Written by: Joey Esposito, Special to CC2K
Coming in September from Image is a new five issue mini-series from the team of Jeff Parker and Steve Lieber, the first issue of which I've had the privilege of experiencing a bit early. What I found in Underground was a breed of adventure comic that I did not expect, set in a very real world with characters you are very likely surrounded by day after day. Thus far, the story follows everyday Jane park ranger Wesley Fischer on her quest to prevent the Stillwater Cave in her community from becoming a tourist attraction, putting the entire ecosystem of the cave at risk. Her opposition comes in the form of what seems to be the entire town, as they urge the shady Mayor Barefoot to open the gates for an economic push. While it doesn't sound like the most high octane adventure on the shelves, the steady pace of Underground #1 is laced with a surreal sense of forboding that will lure readers right in.
Though the first issue was almost entirely setup of the series' plot, Parker makes quick use of the 22 pages and tells you more about his main characters and their relationships with one another than some writers do with multiple issues. Using deceptively revealing dialog, he is able to establish the innerworkings of a small time Kentucky community, including a work/play relationship between Wesley and her co-worker Seth, and the not-so-righteous mayor and his deception of the people. Though the story moves birskly, the emphasis on character through dialog lets the reader feel more clued in on the lives of these characters, rather than feeling they are jumping on a moving train just to be taken to the next stop.
Coming from a small town with similar natural attractions, I was instantly engaged by the familiarty of the initial plot. During tough economic times, it is easy for a small town with little tourism to offer to exploit its natural surroundings for profit – in this case, a cave. It is equally easy for such an action to cause a relatively tight knit community into a squabbling forum. It might only be personal experience, but the notions explored through Fischer's desire to save the Stillwater Cave from being disrupted is highly relatable, in a way that typical comic book situations are not. Judging by the first issue, Underground, though certain to be filled with its fair amount of thrills, is a down to Earth story that takes place within a very real world.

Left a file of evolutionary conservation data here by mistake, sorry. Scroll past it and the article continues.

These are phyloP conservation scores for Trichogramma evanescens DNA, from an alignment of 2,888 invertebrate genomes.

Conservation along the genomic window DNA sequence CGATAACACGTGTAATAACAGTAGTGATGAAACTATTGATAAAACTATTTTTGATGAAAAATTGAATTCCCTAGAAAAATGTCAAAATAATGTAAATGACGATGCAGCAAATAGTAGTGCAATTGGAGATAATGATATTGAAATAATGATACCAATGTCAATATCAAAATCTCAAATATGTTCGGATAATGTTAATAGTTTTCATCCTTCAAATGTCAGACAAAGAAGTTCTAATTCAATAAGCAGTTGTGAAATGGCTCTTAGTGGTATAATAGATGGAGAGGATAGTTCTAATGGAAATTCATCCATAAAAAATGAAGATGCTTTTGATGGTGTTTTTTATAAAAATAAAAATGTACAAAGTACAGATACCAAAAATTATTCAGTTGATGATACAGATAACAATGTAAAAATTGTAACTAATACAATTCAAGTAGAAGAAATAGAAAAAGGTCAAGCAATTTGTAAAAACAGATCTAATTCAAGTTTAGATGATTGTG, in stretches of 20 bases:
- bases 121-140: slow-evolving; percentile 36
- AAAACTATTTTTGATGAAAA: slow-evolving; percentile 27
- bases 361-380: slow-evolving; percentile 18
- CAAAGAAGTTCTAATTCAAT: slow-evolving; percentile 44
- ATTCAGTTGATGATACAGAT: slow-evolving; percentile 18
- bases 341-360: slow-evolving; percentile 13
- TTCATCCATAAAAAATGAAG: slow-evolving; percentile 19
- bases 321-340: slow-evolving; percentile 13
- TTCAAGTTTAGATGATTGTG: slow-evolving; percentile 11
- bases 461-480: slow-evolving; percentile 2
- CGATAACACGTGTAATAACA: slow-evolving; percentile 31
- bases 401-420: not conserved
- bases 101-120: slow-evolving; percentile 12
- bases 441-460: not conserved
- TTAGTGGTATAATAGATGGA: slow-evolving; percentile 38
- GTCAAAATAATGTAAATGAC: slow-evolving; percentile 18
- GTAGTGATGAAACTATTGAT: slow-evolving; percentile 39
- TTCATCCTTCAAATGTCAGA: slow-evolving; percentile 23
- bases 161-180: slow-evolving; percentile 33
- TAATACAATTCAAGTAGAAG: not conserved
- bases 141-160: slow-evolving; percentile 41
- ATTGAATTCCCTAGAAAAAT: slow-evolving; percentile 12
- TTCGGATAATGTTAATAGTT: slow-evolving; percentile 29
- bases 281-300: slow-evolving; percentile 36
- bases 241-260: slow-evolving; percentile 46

Of course, characterization means almost nothing in comicdom if the artist is unwilling or unable to offer the writer support, and as expected, Steve Lieber's work does the job admirably. His cartooning style is full of expression, where body language and facial features do most of the work, in comparison to the action within the panel or word-heavy dialog. Though there are plenty of pages laced with word balloons, there are a fair amount of panels that let the art along do the talking. Lieber puts much of the expression of his characters into their eyes, and the rest of their features seem to stem from there. Lieber gets an assist from colorist Ron Chan, who is able to shift Lieber's work from vibrant and cheerful during an all too familiar post-coitus morning, to a dreadful and dim wash inside of the cave.
Underground #1 doesn't hit shelves until September 23, but you can steal a sneak peek right now over at the Underground website .